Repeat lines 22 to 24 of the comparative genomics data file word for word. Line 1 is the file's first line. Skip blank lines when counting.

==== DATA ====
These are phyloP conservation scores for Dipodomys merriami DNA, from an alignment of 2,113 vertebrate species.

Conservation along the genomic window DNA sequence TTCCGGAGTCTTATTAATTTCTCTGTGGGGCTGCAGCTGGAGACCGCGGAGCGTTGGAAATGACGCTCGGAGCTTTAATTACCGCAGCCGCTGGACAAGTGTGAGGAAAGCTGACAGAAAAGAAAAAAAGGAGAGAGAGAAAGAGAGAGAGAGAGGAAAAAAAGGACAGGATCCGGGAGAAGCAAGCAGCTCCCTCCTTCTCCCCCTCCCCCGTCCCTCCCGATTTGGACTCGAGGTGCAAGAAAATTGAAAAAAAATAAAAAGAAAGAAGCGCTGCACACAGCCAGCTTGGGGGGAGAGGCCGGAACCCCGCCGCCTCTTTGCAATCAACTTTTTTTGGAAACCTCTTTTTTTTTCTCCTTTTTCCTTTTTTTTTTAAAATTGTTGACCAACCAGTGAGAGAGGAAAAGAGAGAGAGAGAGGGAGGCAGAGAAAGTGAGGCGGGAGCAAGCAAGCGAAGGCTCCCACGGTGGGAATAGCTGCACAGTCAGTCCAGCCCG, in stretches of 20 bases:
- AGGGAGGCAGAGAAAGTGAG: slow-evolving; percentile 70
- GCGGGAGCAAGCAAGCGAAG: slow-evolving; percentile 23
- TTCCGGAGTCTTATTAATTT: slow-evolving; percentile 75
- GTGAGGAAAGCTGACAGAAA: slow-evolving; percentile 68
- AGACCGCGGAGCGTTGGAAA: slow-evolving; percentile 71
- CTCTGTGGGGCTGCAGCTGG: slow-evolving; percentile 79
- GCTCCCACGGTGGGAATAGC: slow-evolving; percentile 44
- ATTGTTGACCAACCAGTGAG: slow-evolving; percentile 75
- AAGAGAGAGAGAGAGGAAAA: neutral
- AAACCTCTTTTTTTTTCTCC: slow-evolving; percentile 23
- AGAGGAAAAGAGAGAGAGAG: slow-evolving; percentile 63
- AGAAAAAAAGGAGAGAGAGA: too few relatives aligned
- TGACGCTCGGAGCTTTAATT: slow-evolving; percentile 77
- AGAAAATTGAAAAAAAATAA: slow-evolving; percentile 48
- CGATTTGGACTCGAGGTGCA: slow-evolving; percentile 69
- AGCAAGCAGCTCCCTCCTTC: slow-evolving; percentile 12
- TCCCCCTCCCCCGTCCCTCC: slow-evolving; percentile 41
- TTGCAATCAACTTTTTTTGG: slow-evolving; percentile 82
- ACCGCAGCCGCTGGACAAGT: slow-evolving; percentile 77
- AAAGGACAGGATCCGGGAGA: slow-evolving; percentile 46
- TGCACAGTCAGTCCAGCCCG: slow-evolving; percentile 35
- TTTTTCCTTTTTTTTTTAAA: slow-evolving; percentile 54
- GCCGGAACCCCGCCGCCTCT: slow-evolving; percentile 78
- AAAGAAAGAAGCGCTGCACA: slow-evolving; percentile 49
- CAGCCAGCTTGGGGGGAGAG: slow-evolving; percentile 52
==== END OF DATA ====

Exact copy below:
- AAAGGACAGGATCCGGGAGA: slow-evolving; percentile 46
- TGCACAGTCAGTCCAGCCCG: slow-evolving; percentile 35
- TTTTTCCTTTTTTTTTTAAA: slow-evolving; percentile 54